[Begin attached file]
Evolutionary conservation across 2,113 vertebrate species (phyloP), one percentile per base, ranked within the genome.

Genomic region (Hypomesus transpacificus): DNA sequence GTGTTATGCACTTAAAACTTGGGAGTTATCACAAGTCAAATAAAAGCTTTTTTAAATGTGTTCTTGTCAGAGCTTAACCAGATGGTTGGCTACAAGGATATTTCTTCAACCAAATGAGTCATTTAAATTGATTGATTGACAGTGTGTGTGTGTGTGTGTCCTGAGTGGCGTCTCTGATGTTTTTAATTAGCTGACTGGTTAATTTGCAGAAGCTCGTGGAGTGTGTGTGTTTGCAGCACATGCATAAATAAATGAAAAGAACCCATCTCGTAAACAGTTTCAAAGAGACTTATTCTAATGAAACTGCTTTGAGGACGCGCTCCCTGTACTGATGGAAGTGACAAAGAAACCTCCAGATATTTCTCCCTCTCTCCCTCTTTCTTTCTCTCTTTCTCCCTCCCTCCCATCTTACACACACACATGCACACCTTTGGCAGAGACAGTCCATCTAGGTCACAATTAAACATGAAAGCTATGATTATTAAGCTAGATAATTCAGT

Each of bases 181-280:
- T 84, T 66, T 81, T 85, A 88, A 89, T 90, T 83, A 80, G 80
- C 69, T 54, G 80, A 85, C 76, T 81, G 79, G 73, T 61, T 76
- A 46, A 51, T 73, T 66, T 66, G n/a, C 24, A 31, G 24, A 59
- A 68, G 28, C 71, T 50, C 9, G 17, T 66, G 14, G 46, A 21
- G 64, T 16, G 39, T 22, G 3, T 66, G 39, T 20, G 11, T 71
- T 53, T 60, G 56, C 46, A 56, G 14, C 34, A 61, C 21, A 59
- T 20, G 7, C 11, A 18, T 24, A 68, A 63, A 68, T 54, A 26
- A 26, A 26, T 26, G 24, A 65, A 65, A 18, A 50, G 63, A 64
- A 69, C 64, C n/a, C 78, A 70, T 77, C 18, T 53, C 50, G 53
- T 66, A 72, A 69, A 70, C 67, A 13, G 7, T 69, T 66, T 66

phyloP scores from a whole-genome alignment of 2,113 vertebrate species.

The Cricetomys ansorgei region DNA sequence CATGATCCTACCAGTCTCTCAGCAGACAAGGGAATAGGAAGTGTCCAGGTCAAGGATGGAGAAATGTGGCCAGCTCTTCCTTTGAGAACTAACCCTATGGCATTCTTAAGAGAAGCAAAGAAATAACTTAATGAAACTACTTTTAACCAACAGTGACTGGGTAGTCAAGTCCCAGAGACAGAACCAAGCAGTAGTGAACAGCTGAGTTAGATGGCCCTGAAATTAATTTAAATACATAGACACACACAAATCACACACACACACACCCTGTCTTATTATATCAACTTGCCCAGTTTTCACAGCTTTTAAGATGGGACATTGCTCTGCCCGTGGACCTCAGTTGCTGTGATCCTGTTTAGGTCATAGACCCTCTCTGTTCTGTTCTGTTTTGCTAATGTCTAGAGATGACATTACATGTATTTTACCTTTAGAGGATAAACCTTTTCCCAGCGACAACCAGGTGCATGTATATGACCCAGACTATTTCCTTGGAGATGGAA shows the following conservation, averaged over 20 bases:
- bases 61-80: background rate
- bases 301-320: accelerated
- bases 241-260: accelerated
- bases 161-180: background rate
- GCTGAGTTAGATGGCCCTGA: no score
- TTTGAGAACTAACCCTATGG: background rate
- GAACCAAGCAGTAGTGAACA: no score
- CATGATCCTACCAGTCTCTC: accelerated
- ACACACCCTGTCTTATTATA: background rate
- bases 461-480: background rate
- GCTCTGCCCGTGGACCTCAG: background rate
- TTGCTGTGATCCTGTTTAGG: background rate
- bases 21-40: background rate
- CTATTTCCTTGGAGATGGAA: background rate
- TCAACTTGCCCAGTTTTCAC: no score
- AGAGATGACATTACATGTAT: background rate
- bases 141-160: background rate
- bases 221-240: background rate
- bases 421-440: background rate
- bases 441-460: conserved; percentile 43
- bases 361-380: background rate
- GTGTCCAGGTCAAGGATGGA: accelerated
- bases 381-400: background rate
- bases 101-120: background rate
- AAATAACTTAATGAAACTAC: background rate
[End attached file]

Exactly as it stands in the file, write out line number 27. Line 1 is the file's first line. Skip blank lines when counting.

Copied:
- TTGCTGTGATCCTGTTTAGG: background rate